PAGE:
- OS 9.1 is the penultimate classic milestone. There's no reason to have 9.0, 9.0.1 or 9.0.4. Now, you need at least 64MB RAM for 9.1, and I recommend having at least 96MB and preferably 128MB. This OS version has a PPC-native Finder, and has more mature USB and Firewire support than 8.6. It also has updated versions of Quicktime, and it officially supports the iPod (well, the early iPods) and iTunes.
- The final milestone is OS 9.2.2. This is very, very similar to 9.1, and there are many folks who argue that you shouldn't stay at 9.1. Many machines do not officially support anything beyond 9.1, but there are easy ways to install a hacked 9.2.2 anyway. Many find 9.2.2's speed and networking to be improved over 9.1. And IIRC the update also includes later versions of Apple's Firewire drivers.
So, in summary, if I had a small collection of pre-G3 PPC Macs, I'd consider OS 8.1, 8.6 and 9.1 to be my most practical and usable milestones.
If I wanted to add some novelty and fun to the equation, I'd partition some of the Macs and install 7.6.1 and 9.2.2 where appropriate. I would also look for 7.1.2 and if I could find it I would install it on a 6100 just to see how it runs.
One of 8.1's biggest advances was the addition of HFS+ support. Not important for small drives, but oh-so-important for large.
I've still got 7.6.1 loaded on my main desktop (9600 G3) but I rarely boot back into 7 because as OS 7 cannot deal with HFS+ I can't get to any info on all the other volumes that are nowadays so formatted. This limits any pre-OS 8.1 system's utility in a multiple OS system where one is likely to want to use HFS+.
Still, it's pretty amazing to see how quickly system 7 boots and runs. So slim, so svelte, it just feels so fast! Even 8.1's GUI seems damn snappy compared to OS 9's, though for most real chores OS 9 is fastest overall.
For me, if a machine has 32mbs or more, I'm almost always happiest with the latest classic OS that will actually work. For PCI based Macs that's 9.2.2, for nubus 9.1 and for '030 and '040 OS 8.1.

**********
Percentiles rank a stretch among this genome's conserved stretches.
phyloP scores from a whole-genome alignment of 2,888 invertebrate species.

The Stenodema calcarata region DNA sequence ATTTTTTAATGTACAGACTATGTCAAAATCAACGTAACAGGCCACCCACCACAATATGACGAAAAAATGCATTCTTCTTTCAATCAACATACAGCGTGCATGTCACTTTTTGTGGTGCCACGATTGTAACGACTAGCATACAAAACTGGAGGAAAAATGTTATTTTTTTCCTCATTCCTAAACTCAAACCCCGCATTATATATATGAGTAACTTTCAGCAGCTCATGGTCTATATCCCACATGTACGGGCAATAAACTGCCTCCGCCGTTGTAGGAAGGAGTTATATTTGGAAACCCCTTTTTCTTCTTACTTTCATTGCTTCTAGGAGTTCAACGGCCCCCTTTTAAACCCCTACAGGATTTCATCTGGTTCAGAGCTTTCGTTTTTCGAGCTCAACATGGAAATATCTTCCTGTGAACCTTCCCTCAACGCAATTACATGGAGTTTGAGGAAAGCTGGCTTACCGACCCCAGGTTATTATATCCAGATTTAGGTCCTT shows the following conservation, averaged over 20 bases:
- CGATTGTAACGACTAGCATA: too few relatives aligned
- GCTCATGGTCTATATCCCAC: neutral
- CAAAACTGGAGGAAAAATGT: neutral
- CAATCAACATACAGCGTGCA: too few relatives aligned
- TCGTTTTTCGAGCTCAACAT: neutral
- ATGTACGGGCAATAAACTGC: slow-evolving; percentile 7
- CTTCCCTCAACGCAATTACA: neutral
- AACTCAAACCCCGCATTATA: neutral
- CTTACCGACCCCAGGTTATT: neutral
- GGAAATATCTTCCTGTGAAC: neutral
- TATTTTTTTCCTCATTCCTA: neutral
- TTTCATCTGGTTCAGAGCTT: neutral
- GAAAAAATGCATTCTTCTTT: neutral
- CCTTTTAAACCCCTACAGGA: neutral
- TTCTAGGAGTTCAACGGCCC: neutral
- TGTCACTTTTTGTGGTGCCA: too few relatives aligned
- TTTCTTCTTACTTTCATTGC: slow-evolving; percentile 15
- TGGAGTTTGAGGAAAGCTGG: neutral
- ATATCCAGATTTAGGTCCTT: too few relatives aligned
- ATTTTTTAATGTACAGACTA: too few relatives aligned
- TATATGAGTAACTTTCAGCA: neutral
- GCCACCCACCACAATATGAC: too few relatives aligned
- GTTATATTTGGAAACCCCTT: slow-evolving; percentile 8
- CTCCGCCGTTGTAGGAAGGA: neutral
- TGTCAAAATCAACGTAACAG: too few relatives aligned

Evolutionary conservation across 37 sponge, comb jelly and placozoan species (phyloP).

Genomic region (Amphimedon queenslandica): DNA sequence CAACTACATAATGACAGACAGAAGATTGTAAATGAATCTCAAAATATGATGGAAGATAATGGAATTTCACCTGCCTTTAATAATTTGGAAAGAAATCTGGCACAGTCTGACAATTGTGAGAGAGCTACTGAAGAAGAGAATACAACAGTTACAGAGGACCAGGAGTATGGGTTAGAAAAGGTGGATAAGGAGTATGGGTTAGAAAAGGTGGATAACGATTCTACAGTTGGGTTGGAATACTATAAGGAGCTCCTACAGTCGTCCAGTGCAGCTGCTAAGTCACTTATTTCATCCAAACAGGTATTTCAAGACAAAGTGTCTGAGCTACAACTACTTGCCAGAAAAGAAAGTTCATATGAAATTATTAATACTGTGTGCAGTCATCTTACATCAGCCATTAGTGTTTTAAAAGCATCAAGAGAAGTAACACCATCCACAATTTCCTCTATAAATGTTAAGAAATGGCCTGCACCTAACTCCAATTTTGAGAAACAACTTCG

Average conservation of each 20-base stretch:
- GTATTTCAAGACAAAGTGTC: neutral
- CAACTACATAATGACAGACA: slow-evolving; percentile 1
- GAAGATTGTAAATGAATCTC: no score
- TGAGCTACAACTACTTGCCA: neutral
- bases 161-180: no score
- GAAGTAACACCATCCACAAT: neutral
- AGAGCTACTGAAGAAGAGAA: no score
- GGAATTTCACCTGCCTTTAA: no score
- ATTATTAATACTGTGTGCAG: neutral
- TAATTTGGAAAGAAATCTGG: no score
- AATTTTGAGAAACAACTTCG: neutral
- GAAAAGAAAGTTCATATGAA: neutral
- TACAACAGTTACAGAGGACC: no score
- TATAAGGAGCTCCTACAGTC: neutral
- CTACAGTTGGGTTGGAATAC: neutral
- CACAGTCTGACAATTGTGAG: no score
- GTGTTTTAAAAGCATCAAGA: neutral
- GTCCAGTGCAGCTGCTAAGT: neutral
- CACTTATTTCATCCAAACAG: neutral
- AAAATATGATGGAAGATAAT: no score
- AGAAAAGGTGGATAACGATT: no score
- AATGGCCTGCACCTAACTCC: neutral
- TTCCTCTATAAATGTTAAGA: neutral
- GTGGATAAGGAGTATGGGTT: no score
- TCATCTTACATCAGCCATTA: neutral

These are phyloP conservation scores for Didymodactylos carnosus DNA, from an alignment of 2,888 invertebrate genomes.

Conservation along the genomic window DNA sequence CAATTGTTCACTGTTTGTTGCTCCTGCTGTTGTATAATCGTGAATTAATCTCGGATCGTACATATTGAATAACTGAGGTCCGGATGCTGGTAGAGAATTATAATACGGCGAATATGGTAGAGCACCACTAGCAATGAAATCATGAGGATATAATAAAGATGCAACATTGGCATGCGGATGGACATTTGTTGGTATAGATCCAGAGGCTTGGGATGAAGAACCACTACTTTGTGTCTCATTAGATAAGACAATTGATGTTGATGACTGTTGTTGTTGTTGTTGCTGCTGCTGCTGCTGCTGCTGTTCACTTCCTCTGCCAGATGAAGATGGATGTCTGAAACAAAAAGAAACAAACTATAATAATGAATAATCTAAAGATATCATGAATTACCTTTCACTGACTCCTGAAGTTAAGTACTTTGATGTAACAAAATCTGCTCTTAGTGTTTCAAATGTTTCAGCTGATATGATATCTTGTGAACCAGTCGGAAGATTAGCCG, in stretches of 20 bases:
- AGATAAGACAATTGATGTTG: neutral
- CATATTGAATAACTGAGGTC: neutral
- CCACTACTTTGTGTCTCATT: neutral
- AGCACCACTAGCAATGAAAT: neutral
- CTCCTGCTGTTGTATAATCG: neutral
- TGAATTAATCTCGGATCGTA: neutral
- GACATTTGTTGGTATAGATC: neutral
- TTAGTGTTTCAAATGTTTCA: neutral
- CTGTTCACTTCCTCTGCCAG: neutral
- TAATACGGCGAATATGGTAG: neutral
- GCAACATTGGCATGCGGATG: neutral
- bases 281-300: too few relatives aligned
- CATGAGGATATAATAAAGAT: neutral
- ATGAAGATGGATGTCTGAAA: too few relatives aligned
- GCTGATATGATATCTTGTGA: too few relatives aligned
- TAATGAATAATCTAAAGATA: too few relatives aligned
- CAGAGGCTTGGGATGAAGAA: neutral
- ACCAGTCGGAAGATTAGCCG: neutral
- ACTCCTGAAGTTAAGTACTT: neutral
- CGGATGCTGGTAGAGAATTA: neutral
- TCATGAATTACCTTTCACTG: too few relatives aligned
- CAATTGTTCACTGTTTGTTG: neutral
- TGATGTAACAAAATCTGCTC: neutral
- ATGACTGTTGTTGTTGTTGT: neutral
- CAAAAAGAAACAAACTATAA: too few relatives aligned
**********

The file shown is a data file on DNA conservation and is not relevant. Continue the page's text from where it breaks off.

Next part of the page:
I acknowledge this "which-OS-to-use" is a contentious subject and plenty of folks have other views.
Thank you Matt.
I couldn't hope for a better reply.
I haven't gone beyond 8.0 ('beyond' from the present side of the time line), so I have no experience with the 7.x.x. Systems and earlier.
I had a feeling about the 8 and 9 OS-es which you have confirmed to be right. Thanks again.
I discovered that the graphicchip on the 7200/90 hate OS 9. It brings it down to 6100/60 performance. (verified in various benchmarks). The 7500/100 does not have this problem so it is not a CPU thing. I tried with swapping the 7200 video enabler between 8.x and 9 but that did not help either. So on 7200/90 I would recomend 8.6 unless you really need 9. Both the 7200 and 7500 had more than 100 MB RAM so I do not think it was a RAM rellated either.
I have tried both 8.6 and 9.2.2 and they appear quite similar in speed (or slowess if you will). My systems are swedish localized, but I doubt that they differ from the US or other versions in regard to speed.
As it happens I'm the happy owner of a Voodoo 3 card. I'll have a look at the graphic chip issue you mentioned.